Ender hated Eros from the moment he shuttled down from the tug. He had been uncomfortable enough on Earth, where floors were flat; Eros was hopeless. It was a roughly spindle-shaped rock only six and a half kilometers thick at its narrowest point. Since the surface of the planetoid was entirely devoted to absorbing sunlight and converting it to energy, everyone lived in the smooth-walled rooms linked by tunnels that laced the interior of the asteroid. The closed-in space was no problem for Ender--what bothered him was that all the tunnel floors noticeably sloped downward. From the start, Ender was plagued by vertigo as he walked through the tunnels, especially the ones that girdled Eros's narrow circumference. It did not help that gravity was only half of Earth-normal--the illusion of being on the verge of falling was almost complete.
There was also something disturbing about the proportions of the rooms--the ceilings were too low for the width, the tunnels too narrow. It was not a comfortable place.
Worst of all, though, was the number of people. Ender had no important memories of the scale of the cities of Earth. His idea of a comfortable number of people was the Battle School, where he had known by sight every person who dwelt there. Here, though, ten thousand people lived within the rock. There was no crowding, despite the amount of space devoted to life support and other machinery. What bothered Ender was that he was constantly surrounded by strangers.
They never let him come to know anyone. He saw the other Command School students often, but since he never attended any class regularly, they remained only faces. He would attend a lecture here or there, but usually he was tutored by one teacher after another, or occasionally helped to learn a process by another student, whom he met once and never saw again. He ate alone or with Colonel Graff. His recreation was in a gym, but he rarely saw the same people in it twice.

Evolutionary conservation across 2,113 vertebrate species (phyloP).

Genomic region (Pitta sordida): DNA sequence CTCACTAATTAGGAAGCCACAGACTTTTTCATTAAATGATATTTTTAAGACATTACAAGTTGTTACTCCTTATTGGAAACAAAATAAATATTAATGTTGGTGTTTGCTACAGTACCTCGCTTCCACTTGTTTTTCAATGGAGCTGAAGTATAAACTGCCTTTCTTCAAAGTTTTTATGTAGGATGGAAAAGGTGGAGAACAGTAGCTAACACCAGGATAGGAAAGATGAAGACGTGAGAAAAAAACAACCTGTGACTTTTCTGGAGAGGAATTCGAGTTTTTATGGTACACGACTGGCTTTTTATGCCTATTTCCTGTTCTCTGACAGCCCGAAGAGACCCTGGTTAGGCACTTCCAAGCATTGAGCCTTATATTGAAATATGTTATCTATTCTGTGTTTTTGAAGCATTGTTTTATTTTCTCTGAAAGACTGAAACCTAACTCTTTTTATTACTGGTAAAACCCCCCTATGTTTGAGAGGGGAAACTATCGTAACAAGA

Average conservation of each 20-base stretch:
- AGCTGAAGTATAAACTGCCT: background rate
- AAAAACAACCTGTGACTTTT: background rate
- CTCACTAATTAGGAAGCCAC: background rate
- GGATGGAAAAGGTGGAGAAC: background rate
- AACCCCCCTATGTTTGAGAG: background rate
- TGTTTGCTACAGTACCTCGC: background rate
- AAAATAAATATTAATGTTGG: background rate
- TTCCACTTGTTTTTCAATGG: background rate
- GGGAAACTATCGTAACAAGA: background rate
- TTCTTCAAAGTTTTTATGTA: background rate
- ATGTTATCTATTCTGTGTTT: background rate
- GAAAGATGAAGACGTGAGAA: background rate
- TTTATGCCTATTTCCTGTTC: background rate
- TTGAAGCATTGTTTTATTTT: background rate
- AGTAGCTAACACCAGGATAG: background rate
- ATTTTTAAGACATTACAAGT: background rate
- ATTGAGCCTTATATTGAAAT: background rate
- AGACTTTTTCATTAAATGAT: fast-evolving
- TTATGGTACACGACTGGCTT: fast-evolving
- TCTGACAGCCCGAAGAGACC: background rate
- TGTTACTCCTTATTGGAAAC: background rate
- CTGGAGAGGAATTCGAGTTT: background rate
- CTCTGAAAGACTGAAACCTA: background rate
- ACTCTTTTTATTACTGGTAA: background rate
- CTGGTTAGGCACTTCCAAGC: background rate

He recognized that they were isolating him again, this time not by setting the other students to hating him, but rather by giving them no opportunity to become friends. He could hardly have been close to most of them anyway--except for Ender, the other students were all well into adolescence.
So Ender withdrew into his studies and learned quickly and well. Astrogation and military history he absorbed like water; abstract mathematics was more difficult, but whenever he was given a problem that involved patterns in space and time, he found that his intuition was more reliable than his calculation--he often saw at once a solution that he could only prove after minutes or hours of manipulating numbers.
And for pleasure, there was the simulator, the most perfect videogame he had ever played. Teachers and students trained him, step by step, in its use. At first, not knowing the awesome power of the game, he had played only at the tactical level, controlling a single fighter in continuous maneuvers to find and destroy an enemy. The computer-controlled enemy was devious and powerful, and whenever Ender tried a tactic he found the computer using it against him within minutes.